British Coins and Medals, George III, pattern crown in silver, 1817, by William Wyon, the 'Incorrupta', draped laur. head r., date below, rev. crowned shield of arms, with Latin legend INCORRUPTA FIDES VERITASQUE ('An Untarnished Faith') surrounding, edge plain (ESC.229 [R4]; Bull 2029; L&S.159), certified and graded by PCGS as Proof 65, evenly toned in shades of russet grey, a couple of ancient shallow nicks on the king's cheek, otherwise close to FDC, very rare and a classic British crown
Named for the first word of the legend on its reverse, which features an unusually bold and crisp image of the royal shield, this is one of a pair of classic patterns conceived and engraved by William Wyon, who at the time was an under-engraver at the Royal Mint. Linecar and Stone comment rightfully that the large shield of arms occupying the centre of the reverse of this coin bears more than a little resemblance to the shield engraved in the middle of the seventeenth century by Thomas Simon. It also broke the tradition of a cruciform royal crest seen during much of the previous two centuries on crowns. Wyon's portrait of the aged king was also an extraordinary feat of engraving. It differs from his portrait engraved for the Three Graces crown, which is simpler and sharper looking, but here we see King George perhaps a bit more lifelike and wearing an elegant drape around his neck. Curiously, while the lengthy obverse legend fits perfectly around the portrait on the Three Graces coin, here it seems a bit 'busy' and, as Linecar and Stone point out, it ends buried in the king's drapery: this is unusual, they describe, 'bearing in mind the mathematical accuracy of the designs of William Wyon which set a standard rarely equalled before or since his time'. But the design was not accepted, and in the following year, 1818, a simpler and more compact portrait was mated with Pistrucci's St. George motif, to produce 5-shilling coins for commerce. The issued coin appeared for a scant three years, when the king suffered most from his mental imbalance; he passed away probably never having seen examples of his 'New Coinage' and surely never having laid eyes upon any of Wyon's majestic patterns.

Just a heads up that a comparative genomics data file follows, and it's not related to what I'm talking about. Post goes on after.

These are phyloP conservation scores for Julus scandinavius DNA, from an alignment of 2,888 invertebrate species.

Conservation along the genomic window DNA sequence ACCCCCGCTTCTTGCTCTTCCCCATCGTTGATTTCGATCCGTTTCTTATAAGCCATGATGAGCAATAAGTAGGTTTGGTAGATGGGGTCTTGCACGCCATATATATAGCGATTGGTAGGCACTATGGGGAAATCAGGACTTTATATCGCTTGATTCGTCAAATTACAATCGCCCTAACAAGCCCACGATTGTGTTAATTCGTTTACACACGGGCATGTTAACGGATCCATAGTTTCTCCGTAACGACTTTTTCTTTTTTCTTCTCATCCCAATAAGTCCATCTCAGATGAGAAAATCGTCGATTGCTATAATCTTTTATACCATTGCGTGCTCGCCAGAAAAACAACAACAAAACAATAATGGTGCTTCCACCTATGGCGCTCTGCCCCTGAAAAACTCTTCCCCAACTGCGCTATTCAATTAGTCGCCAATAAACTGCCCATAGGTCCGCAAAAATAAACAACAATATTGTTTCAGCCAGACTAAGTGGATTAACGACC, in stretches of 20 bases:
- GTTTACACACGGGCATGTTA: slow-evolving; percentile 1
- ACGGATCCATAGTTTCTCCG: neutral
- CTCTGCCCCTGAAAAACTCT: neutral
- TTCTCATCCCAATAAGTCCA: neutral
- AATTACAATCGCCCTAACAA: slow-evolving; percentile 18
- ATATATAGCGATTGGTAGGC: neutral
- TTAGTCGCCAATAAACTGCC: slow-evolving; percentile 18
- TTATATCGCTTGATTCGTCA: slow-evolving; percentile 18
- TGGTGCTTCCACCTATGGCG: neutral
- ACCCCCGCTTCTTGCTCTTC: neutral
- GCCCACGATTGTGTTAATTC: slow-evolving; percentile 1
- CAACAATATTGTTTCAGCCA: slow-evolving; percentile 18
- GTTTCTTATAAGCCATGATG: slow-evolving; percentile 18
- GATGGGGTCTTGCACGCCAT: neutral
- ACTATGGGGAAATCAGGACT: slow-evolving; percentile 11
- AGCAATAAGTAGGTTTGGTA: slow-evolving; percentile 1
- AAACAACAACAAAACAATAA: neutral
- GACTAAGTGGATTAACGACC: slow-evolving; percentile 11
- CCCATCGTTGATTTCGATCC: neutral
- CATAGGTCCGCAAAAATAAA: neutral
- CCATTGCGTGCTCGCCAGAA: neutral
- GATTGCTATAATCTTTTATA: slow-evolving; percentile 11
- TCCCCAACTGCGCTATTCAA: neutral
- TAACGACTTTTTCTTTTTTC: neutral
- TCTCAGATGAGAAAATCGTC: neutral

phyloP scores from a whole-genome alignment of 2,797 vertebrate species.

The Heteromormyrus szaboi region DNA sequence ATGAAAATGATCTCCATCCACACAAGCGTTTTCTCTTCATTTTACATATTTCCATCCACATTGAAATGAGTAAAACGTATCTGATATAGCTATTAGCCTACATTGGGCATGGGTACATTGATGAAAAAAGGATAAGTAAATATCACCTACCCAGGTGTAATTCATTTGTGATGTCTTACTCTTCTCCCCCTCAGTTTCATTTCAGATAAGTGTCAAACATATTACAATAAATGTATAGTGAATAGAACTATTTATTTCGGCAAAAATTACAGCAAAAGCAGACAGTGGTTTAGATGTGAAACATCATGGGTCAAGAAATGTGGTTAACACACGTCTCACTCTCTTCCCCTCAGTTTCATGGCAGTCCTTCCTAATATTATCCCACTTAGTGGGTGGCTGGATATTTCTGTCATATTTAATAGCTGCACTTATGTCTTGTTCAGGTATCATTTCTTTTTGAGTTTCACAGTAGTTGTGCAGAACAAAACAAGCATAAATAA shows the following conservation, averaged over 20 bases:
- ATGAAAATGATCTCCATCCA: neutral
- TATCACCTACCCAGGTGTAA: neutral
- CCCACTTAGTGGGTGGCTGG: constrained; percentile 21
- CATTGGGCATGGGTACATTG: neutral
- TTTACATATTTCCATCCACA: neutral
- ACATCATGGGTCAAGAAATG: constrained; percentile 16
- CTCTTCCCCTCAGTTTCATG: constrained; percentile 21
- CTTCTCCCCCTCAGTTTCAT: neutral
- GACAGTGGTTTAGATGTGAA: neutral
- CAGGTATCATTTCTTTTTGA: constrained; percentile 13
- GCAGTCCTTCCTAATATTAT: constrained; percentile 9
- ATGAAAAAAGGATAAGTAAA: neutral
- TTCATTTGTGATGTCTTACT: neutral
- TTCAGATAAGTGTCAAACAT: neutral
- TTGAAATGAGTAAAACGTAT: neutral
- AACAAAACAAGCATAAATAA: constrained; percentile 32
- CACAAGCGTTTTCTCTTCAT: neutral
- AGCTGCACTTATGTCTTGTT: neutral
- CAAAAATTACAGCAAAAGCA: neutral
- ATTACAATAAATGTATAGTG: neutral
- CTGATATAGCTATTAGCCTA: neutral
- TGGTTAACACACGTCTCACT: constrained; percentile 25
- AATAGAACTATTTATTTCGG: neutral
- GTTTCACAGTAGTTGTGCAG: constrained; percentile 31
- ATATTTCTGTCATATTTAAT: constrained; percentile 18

*ex F Willis, Glendidning 7/10.1991, Lot 465
Dr. Rees Jones, Spnk 19/11/1996, Lot 200 (60000-65000 GBP)